Many subvariants of Omicron have been detected worldwide, but scientists are currently closely scrutinizing the XBB subvariant, which is more resistant to antibodies generated by vaccination. La Dépêche du Midi takes stock.
He has been alone for several months in the French “epidemic landscape”. The BA.5 sub-variant, belonging to the Omicron family, alone carried two waves of contamination linked to Covid-19 in France. At the start of the 2022 academic year, no other variant has established itself on a European scale, thus allowing the health authorities to fight, once again, against a variant whose properties are well known. However, the scientific community is concerned about a variant called “XBB”, identified in Asia, again from the Omicron line and likely to spread in Europe. The Midi Dispatch takes stock of this new discovery.
What do we know about this new variant?
Like any other virus, Sars-Cov-2 replicates and transforms. Today, the scientific community has identified over 300 sublineages belonging to the Omicron lineage. This is proof that in two and a half years of the pandemic, the virus has mutated many times (see box below). The XBB variant is of this caliber: it is “resulting from a combination of two sub-lineages of Omicron”, explains to The Midi Dispatch Professor Antoine Flahault, epidemiologist and director of the Institute for Global Health at the Faculty of Medicine of Geneva.
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This new strain is endowed with five characteristic mutations which “allow the sub-variants which are endowed with them to circumvent acquired immunity more to counter the attachment of the virus to our cells”, continues the researcher. In practice, XBB could thus infect our organism more easily: the variant “would be to date one of the known variants of SARS-CoV-2 that best manages to escape acquired immunity (following contamination , note) or vaccine”, explains the epidemiologist.
Where was this variant detected?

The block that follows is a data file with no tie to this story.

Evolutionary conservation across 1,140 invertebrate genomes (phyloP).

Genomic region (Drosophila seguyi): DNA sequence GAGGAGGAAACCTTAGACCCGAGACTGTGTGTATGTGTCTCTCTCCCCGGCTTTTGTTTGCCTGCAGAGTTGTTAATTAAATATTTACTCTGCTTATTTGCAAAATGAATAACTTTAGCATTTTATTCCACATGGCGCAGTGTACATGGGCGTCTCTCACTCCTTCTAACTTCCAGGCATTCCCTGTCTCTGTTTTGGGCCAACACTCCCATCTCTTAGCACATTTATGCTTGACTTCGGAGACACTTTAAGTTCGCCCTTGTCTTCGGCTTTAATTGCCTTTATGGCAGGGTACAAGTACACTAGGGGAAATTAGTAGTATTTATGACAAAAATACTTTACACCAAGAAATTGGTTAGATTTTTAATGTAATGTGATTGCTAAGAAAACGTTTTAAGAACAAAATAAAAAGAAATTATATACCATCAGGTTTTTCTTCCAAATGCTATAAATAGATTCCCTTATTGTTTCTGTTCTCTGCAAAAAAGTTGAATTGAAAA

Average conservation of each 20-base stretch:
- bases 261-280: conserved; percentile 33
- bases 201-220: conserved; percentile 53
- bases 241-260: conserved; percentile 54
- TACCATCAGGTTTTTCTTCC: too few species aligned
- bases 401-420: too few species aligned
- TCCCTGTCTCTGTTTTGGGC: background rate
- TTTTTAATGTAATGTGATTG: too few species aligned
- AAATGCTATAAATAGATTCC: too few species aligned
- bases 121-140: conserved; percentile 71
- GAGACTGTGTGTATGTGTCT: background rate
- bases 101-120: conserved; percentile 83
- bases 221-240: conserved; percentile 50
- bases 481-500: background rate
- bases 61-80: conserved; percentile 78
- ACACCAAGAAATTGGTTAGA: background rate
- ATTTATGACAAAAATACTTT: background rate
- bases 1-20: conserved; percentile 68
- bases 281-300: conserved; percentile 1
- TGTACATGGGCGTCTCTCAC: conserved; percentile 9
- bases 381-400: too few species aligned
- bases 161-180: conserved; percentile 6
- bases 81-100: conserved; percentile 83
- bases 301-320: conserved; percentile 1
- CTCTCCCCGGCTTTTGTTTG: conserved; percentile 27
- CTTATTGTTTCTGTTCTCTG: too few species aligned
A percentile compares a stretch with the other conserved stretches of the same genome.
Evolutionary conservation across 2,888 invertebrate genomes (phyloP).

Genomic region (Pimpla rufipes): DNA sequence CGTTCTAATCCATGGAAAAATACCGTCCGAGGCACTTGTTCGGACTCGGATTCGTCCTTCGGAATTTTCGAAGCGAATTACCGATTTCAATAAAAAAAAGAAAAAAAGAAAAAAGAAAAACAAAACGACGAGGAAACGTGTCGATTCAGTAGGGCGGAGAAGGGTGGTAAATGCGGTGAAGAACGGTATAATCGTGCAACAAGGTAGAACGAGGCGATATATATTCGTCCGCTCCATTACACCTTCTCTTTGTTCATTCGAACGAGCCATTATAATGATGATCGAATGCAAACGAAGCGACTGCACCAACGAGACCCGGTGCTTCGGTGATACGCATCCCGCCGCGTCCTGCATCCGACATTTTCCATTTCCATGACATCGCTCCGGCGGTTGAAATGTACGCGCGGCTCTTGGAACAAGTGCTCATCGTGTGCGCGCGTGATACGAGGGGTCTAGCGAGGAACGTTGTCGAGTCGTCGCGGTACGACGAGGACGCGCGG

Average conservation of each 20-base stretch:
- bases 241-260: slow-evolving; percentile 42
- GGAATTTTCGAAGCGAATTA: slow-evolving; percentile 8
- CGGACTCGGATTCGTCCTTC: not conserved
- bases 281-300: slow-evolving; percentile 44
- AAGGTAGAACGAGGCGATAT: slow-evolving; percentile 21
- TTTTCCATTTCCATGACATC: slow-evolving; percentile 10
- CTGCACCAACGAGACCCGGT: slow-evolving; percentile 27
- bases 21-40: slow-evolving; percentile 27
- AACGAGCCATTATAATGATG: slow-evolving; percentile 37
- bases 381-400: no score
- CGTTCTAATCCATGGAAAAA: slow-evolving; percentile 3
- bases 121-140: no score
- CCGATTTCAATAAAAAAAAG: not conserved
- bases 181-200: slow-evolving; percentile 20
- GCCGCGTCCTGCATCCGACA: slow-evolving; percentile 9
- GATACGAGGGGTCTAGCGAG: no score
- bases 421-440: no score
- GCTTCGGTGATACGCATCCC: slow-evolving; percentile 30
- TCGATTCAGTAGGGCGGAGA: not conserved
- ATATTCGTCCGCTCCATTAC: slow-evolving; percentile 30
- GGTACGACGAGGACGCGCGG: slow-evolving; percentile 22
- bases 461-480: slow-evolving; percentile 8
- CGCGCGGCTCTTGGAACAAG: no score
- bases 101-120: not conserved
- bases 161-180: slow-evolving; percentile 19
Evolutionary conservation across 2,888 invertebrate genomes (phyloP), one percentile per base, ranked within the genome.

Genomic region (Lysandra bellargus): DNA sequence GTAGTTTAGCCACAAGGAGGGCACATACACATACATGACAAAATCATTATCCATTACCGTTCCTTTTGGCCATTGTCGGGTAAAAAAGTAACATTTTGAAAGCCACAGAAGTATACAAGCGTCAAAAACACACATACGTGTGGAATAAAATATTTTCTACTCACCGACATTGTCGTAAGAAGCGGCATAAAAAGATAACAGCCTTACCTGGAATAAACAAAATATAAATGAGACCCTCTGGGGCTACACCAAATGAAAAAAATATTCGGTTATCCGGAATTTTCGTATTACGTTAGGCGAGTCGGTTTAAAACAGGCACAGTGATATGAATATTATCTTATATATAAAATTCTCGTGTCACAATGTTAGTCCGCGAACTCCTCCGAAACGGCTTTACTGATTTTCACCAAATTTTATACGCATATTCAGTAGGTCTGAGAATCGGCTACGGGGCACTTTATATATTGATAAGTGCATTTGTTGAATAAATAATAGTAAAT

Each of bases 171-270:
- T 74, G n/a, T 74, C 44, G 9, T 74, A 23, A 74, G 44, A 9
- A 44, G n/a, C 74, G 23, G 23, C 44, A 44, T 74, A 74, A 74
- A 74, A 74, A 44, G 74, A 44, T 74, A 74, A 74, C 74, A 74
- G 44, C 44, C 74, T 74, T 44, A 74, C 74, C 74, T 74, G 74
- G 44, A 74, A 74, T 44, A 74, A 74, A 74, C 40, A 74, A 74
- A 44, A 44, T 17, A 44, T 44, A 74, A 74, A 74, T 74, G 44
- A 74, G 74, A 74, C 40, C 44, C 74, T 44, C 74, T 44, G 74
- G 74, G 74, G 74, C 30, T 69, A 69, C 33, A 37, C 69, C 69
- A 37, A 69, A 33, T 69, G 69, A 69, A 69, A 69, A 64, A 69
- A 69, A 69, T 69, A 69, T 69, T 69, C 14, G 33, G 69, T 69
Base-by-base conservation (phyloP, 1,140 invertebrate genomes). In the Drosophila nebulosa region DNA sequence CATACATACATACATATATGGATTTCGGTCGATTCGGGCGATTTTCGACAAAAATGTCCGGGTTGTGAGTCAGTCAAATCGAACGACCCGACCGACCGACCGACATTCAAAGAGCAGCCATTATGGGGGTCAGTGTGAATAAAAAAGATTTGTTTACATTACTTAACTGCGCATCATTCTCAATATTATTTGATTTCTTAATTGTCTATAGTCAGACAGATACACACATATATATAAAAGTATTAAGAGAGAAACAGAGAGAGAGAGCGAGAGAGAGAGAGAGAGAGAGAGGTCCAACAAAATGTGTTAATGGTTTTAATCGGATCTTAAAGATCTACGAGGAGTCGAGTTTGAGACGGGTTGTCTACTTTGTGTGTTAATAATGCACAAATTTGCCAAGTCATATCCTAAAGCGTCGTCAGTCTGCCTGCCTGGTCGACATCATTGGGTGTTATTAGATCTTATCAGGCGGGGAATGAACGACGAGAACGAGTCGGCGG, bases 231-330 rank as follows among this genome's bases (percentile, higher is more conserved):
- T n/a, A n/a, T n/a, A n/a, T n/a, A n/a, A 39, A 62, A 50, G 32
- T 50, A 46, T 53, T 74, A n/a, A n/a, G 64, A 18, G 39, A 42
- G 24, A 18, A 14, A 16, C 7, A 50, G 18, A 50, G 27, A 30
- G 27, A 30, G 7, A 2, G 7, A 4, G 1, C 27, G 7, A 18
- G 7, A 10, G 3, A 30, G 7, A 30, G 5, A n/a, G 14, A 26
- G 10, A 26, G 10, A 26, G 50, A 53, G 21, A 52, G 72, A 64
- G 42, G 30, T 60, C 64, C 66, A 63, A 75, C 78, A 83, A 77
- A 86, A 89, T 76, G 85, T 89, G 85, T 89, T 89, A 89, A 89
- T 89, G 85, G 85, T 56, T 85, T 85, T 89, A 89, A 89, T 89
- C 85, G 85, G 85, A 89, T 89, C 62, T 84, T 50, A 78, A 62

The XBB variant was first detected in Singapore, where it appears to be spreading at high speed and gradually becoming a “dominant strain”. “In Australia, it now represents 5% of sequenced samples, with very rapid and very recent growth,” comments Professor Antoine Flahault.
In addition, the first cases of contamination have been detected in Europe and the United States: this variant is therefore likely to impose itself there in turn, or even to “coexist with other sub-variants which seem to share certain common characteristics. with XBB”, continues the researcher.
Would the vaccines used today still be effective against this variant?
The researchers remain confident that vaccine immunity and that acquired by infections due to previous variants will reduce the risk of serious forms linked to this new variant.
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“Cell-mediated immunity – the one that allows our body to fight against severe forms of Covid – is not, to our knowledge, circumvented by these new variants, wants to believe Professor Flahault. Vaccines, mono and bivalent (new generation, editor’s note), should therefore continue to protect us effectively against the risks of hospitalization and death linked to Covid”.
How does a virus come to mutate?
When it enters a cell, a virus replicates: it copies itself to spread. During replication, errors can occur in the copying of the virus genome, such as a computer “bug”. But this error may or may not have a more or less significant impact on the way the virus behaves: these are mutations. A variant is thus a virus carrying one or more new mutations of the initial virus.